Unsolicited Requests

Direct, unsolicited requests for U.S. defense industry program information or other proprietary S&T information is the most frequently reported foreign collection activity against defense industry. The requests may be faxed, mailed, e-mailed, or communicated by phone. This procedure is so popular because it is low cost, low risk, and often works.1

Unsolicited requests are often directed to individual employees by name, rather than to corporate marketing departments. There are two reasons for this. First, individuals are more likely to be unaware of or not care about company or organizational policy in responding to such requests. Second, the purpose may not be to actually collect information. The purpose may be a preliminary screening to identify those who are willing to be helpful by responding to such a request. The few who respond may then be targeted and assessed further by other means.

Various ploys are used to increase the likelihood of an initial response. For example:

  • The request is sent to individuals with the same national, ethnic, religious, or other background as the requestor.
  • The requestor claims to be a student requesting help with a thesis.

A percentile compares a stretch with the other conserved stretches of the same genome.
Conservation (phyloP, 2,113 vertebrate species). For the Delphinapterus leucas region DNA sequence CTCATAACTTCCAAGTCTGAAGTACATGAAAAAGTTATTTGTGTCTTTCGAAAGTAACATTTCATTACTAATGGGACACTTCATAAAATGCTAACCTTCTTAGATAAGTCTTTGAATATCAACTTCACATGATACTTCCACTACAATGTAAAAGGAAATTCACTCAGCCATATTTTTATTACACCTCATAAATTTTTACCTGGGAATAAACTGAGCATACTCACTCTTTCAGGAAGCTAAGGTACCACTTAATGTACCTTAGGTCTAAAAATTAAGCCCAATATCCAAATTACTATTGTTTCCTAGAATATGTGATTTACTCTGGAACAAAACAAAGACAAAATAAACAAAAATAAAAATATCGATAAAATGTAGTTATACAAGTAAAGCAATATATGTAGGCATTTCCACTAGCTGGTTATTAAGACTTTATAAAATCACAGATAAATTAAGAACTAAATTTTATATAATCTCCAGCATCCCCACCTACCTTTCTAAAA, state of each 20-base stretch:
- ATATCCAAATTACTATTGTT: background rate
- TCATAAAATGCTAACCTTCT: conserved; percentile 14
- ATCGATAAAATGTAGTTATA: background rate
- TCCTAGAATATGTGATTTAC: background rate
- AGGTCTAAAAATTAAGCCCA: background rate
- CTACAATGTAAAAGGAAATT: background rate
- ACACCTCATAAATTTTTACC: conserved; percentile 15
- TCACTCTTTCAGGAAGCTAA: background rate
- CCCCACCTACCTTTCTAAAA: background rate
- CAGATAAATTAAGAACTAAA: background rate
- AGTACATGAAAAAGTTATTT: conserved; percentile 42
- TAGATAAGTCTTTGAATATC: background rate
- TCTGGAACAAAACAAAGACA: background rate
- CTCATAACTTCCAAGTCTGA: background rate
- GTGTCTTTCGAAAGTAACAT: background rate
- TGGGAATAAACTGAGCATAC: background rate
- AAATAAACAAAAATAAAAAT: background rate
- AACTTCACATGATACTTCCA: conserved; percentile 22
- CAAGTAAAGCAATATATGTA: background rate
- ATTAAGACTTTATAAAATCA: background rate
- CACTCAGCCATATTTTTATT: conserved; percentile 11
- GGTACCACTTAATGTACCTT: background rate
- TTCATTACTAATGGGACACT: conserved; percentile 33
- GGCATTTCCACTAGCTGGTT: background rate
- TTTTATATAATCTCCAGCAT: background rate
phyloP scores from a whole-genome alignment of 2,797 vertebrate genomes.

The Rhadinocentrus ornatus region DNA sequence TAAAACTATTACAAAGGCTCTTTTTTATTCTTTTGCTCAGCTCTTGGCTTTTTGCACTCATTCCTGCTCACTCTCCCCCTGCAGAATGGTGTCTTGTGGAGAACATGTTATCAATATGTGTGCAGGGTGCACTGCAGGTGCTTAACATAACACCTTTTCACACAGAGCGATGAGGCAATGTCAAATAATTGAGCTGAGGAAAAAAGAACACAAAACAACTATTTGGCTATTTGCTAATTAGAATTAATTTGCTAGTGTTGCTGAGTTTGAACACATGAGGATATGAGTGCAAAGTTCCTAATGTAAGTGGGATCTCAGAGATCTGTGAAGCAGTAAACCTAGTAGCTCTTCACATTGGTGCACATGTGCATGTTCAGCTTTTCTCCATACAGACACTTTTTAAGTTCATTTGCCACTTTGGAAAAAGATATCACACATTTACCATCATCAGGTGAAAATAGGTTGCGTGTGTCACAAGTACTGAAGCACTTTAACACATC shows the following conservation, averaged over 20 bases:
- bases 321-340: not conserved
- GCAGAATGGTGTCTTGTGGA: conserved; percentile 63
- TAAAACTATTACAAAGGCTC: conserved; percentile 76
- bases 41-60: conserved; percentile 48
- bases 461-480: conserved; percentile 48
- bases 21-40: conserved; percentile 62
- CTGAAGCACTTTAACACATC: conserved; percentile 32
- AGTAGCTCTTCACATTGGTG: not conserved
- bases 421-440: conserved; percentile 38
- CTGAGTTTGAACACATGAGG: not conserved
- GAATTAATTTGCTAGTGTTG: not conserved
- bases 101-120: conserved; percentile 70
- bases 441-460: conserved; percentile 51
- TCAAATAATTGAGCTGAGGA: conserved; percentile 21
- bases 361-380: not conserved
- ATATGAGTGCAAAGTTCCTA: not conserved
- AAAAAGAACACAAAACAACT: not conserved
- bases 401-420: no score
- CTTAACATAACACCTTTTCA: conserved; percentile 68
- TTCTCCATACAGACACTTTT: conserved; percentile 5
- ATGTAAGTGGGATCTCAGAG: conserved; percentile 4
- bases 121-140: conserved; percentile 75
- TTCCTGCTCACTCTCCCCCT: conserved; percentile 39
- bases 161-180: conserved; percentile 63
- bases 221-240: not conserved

• The requestor asks for a copy of a trade journal article authored by the recipient of the request. If the recipient responds, the requestor follows up with detailed questions about the subject of the article.

Many companies label an unsolicited request as suspicious when the information requested is on the Militarily Critical Technology List or is covered under the International Traffic in Arms Regulations (ITAR) and would require a license for export.

1. Defense Security Service, Technology Collection Trends in the US Defense Industry, 1998.  And Defense Investigative Service brochure, Suspicious Indicators and Security Countermeasures for Foreign Collection Activities Against the U.S. Defense Industry, 1998.


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